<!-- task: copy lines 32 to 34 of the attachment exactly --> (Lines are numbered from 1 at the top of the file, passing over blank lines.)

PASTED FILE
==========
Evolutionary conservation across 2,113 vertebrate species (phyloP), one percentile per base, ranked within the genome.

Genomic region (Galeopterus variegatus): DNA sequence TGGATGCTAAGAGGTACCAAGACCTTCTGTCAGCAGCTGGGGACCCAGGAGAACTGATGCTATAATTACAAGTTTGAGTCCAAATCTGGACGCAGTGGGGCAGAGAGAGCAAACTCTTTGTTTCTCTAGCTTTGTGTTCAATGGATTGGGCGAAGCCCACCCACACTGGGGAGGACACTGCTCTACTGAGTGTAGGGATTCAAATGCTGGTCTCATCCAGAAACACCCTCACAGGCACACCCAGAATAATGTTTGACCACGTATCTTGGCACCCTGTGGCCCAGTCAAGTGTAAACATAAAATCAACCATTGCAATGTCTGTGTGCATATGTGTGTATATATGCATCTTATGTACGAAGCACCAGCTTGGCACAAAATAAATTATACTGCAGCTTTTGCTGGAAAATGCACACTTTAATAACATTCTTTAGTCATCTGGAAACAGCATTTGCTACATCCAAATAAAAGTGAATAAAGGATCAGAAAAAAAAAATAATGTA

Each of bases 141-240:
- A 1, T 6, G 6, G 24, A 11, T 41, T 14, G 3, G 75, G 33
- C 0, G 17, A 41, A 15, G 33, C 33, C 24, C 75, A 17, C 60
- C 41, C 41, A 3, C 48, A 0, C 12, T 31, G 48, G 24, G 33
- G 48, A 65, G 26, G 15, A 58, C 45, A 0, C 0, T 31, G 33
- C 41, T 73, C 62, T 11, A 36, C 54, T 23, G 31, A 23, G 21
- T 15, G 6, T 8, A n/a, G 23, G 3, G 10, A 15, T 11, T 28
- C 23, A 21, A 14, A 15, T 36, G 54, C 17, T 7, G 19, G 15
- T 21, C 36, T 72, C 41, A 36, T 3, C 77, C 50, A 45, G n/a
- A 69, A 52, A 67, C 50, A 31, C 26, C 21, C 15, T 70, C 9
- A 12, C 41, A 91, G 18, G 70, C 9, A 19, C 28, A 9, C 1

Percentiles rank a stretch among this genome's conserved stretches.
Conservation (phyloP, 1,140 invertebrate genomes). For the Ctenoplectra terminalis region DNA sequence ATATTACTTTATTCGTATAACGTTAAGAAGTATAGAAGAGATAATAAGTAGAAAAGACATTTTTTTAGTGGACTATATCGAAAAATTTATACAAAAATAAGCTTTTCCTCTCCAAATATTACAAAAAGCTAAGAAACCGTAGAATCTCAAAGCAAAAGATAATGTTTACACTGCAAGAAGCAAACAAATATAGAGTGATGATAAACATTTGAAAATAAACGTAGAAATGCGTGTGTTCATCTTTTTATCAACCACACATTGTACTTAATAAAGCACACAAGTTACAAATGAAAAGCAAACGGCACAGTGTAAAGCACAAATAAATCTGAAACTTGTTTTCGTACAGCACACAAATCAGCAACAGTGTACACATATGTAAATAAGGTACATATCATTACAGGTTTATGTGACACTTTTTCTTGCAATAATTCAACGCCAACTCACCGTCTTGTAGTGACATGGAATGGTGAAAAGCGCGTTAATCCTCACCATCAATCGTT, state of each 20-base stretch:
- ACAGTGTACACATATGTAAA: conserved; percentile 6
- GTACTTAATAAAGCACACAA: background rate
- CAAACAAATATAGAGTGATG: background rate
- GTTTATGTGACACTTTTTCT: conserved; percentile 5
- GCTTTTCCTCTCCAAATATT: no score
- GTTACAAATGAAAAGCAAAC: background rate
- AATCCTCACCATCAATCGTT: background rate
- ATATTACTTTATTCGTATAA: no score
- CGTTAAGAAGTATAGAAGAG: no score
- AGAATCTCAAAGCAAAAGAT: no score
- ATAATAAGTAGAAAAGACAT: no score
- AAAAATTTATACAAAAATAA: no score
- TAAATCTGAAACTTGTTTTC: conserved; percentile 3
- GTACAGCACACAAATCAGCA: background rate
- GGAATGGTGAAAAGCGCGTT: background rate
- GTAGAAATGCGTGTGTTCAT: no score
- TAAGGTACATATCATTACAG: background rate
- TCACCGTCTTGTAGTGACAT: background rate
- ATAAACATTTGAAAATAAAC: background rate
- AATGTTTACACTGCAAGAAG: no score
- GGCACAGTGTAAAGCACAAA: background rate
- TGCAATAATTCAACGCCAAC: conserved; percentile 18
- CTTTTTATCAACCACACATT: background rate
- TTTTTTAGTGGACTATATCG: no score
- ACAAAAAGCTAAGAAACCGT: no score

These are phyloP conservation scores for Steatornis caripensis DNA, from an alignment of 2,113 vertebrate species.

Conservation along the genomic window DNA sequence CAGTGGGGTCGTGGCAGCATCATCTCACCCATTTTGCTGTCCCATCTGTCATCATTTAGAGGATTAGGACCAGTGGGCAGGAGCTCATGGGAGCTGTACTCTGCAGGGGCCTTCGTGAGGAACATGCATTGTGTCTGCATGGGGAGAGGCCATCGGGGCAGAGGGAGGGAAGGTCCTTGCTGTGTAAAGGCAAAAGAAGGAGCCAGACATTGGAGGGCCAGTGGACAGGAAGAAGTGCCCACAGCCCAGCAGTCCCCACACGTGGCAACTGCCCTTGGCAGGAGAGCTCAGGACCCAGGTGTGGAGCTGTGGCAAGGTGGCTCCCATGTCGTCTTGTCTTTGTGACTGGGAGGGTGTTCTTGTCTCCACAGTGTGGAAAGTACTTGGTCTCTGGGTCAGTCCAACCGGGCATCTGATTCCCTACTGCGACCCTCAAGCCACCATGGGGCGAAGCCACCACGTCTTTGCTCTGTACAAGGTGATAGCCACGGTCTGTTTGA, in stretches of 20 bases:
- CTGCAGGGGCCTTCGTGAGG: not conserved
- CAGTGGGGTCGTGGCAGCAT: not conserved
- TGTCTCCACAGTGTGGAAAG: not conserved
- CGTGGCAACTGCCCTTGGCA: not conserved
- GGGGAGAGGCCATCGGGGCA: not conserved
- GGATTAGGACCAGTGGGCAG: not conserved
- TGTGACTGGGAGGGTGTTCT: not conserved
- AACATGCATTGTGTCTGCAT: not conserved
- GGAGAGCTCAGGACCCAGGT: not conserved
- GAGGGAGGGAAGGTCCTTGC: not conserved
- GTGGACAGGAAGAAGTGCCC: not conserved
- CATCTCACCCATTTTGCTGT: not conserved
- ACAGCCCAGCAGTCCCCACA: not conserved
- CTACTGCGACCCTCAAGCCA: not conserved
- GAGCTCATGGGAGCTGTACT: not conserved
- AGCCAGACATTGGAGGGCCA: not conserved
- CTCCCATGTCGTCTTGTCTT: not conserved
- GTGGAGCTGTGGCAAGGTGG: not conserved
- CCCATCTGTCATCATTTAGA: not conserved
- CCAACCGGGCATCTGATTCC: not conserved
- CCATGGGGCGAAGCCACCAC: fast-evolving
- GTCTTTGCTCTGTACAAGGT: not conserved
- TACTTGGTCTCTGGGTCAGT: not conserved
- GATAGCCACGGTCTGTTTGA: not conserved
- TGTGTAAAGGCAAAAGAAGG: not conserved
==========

- TAAGGTACATATCATTACAG: background rate
- TCACCGTCTTGTAGTGACAT: background rate
- ATAAACATTTGAAAATAAAC: background rate